The Prince of the Four Names
The Prince of the Four Names (Isaiah 9:1-7)
Eight hundred years before He came, the prophet looked for a coming Somebody. In Isaiah's seventh chapter, He is a baby more potent than all man's battles. Here He is the Prince of the Four Names. He will be Wonderful in that His person and His performance excite amazement. He will be Counselor in His office as the ultimate administrator of God's truth and the fountain of all wisdom. He will be the Father of Eternity as the One who made it and gives eternal life. His principality will be one of peace. He is in summation the Mighty God.
Isaiah could not know all this meant. Just as an astronomer knows there must be another planet, although he has never trained his telescope on it, so Isaiah knew of His coming. What blessings will mark it?
He Brings Hope to the Hopeless
He will come to darkness, remoteness, and rejectedness to turn them into light, access, and acceptance. For Isaiah, the northern tribes of Zebulun and Naphtali represented all that was obscure, exposed, degraded, remote, and marginal. Far from capital and temple, that district was cursed with the intermingling of Jew and Gentile. It was in Isaiah's generation the last place on earth to expect the most significant event in man's history. In fact, Jesus was reared in Nazareth of the tribe of Zebulun.
The Prince of the Four Names brought hope to the most hopeless place both in anticipation and in fulfillment. What could be more hopeless than an unmarried, teenage mother laden with child turned away from the only accommodation? What more hopeless congregation than shepherds? What more hopeless future than an infant chased by a tyrant? The whole of the Christmas message in anticipation and in fact speaks of God's absolute ability to bring hope out of the hopeless. You believe the very fact of Christmas if you consider your own situation to be hopeless.
He Brings Peace to the Peaceless
The announcement of His birth is accompanied with the promise of universal peace both in Isaiah and in Luke. Says the prophet, "Every warrior's boot used in battle and every garment rolled in blood will be destined for burning" (v. 5). From the first fore-gleam of His coming the Prince of Four Names holds the only hope for peace. His coming will end the need of war for there is a way to peace. His coming will end the noise of war for angels sing of something better if benighted men can hear. His coming will end the knowledge of war for its implements are to be burnt. Hard beside the cradled Christ, Isaiah would see a terrible conflagration—the burning of the instruments of war. The coming of Christ means the rejection of the instruments of war. While we parade them and put them in museums, Isaiah says, "These are destined for burning, will be fuel for the fire" (v. 5).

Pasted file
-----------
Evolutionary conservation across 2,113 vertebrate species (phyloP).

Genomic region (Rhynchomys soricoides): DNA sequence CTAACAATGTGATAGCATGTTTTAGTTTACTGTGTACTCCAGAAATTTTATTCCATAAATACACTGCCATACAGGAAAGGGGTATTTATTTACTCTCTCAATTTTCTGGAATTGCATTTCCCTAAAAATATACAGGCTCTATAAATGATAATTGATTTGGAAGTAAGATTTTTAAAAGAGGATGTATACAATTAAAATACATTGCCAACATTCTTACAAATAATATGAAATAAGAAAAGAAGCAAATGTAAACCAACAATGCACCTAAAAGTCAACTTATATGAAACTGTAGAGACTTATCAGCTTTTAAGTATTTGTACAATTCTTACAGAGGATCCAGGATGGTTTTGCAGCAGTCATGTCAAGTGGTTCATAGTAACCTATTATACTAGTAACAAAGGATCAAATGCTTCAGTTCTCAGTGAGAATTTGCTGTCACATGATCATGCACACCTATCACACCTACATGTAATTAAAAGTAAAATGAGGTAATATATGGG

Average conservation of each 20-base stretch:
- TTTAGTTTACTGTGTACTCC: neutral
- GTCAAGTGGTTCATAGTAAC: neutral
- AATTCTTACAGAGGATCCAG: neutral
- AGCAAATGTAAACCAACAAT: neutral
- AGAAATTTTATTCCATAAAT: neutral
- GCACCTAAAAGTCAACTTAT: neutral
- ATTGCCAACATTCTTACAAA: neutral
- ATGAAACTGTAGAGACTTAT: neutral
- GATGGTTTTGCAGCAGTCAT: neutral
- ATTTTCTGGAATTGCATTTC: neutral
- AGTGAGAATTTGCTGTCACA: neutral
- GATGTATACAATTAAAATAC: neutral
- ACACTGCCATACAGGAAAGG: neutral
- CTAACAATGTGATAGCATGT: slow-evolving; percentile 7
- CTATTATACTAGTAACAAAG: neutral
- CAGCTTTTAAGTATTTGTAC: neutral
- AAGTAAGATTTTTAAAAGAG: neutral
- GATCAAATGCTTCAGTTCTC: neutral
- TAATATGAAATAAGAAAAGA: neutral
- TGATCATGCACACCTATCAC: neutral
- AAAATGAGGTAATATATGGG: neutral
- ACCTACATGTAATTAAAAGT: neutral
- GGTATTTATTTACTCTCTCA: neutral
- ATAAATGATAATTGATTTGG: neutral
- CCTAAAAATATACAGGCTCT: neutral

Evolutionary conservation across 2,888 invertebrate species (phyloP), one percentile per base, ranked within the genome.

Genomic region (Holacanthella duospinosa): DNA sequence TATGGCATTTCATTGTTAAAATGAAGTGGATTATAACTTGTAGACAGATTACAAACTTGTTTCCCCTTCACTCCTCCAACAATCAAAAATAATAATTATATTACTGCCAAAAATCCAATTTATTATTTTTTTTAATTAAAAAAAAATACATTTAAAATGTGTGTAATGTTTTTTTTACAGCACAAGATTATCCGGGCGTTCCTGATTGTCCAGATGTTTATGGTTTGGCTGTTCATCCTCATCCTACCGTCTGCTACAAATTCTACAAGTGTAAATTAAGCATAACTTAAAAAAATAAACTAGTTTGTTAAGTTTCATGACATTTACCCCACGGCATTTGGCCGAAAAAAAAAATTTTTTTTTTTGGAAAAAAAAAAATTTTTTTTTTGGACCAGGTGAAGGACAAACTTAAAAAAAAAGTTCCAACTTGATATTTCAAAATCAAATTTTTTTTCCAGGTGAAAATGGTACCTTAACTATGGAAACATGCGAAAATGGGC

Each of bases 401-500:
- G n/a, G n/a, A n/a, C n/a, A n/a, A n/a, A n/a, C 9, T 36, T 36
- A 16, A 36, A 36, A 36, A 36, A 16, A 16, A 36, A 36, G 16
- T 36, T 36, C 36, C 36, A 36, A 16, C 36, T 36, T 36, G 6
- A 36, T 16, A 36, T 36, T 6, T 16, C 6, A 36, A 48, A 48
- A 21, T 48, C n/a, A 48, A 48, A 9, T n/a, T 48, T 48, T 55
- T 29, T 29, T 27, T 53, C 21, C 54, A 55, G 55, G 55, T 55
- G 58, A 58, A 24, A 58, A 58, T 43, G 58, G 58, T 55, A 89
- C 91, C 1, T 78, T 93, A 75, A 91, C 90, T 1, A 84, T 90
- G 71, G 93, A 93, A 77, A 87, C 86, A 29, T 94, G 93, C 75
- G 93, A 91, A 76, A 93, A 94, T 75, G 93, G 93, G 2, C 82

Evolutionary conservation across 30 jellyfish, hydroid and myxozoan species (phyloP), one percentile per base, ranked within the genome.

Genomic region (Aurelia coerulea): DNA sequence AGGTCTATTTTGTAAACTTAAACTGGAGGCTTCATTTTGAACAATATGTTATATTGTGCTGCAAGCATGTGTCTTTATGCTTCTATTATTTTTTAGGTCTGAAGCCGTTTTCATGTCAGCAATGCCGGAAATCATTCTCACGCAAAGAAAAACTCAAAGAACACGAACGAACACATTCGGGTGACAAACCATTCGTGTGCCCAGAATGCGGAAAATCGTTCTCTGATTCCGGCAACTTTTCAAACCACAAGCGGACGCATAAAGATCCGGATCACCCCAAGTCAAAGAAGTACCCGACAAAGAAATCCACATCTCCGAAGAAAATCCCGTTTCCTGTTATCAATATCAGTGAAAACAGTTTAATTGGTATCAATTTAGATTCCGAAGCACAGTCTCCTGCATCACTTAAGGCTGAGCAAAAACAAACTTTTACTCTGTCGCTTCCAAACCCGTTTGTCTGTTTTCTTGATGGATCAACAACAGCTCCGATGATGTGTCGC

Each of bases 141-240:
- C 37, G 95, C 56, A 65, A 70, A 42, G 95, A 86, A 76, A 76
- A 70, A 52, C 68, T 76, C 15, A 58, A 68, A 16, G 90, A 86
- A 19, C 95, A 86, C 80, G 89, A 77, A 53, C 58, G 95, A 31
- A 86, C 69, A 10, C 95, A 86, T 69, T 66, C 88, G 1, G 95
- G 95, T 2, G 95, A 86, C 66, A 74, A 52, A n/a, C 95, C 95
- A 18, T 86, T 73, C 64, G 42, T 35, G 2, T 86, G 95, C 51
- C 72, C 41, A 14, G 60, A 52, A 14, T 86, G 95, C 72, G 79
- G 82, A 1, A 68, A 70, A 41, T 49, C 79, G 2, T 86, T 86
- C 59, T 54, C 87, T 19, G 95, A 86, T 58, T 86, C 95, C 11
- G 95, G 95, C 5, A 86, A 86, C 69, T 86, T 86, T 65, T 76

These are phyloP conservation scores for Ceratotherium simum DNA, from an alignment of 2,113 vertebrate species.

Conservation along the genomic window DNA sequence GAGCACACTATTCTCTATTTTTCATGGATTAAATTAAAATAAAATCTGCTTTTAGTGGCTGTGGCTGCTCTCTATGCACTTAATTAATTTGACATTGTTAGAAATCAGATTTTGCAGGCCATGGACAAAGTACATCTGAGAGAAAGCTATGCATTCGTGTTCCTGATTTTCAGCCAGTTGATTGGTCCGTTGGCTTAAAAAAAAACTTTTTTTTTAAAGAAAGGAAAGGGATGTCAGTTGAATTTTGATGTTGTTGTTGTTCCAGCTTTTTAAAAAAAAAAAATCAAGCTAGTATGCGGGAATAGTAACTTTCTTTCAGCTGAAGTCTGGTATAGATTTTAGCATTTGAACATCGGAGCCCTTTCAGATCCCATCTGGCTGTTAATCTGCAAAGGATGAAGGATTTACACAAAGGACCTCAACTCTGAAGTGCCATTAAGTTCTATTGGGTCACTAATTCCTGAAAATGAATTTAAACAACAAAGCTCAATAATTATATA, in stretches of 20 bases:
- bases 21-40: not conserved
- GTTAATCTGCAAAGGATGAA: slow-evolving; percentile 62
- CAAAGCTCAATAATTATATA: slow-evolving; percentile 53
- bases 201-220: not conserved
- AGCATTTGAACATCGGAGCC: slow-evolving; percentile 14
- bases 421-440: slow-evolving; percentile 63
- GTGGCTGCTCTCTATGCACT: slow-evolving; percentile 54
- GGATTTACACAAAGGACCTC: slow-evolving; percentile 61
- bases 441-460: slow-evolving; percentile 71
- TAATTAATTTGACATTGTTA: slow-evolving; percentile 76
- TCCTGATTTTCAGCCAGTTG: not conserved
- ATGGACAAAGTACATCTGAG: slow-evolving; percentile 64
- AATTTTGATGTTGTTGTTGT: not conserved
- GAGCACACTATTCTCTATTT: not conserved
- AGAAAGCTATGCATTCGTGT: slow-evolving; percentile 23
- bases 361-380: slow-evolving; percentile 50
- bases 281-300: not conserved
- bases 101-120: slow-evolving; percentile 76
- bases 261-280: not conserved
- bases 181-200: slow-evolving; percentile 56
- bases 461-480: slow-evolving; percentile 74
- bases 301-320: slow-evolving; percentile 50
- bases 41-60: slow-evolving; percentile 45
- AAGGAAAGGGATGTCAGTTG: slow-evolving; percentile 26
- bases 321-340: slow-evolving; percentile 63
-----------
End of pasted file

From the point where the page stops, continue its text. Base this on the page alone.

He Brings Government to the Ungovernable
Everywhere we encounter this coming Somebody He will be Governor, Ruler, the ultimate King. His government will be personal for it is "unto us." Other governments of men are remote. God wishes to bring His government to us, as near as the breath of life. That we might be linked with the administration and the Administrator of the universe is the message of Christmas. His government is to be perceptible. "The government shall be upon his shoulder" (v. 6, KJV). He will be seen to wear the robe and insignia of government. In His first advent, He was the Ruler who served, and His government was not visible except to His own. In His next advent, He will be the Servant Who Rules, and all will know that the government is upon His shoulder. His government is to be perpetual, "there shall be no end." All men's government ends in time and space; it runs out of time and territory. His will expand in space and time forever. His government is to be purposeful, "with judgment and with justice." Men seek power for power's sake; He will be granted power for justice's sake.
The cynic looking at the world in 1987 would laugh this promise to scorn. But the fulfillment of this promise is not left to the cynic. It is not even dependent on the believer. "The zeal of the Lord of hosts will perform this" (v. 7, KJV). Nothing else but the zeal of Jehovah could do it. God's intense honor for His own name will see that this promise inaugurated in the first advent will be consummated in the second. It is as certain as God.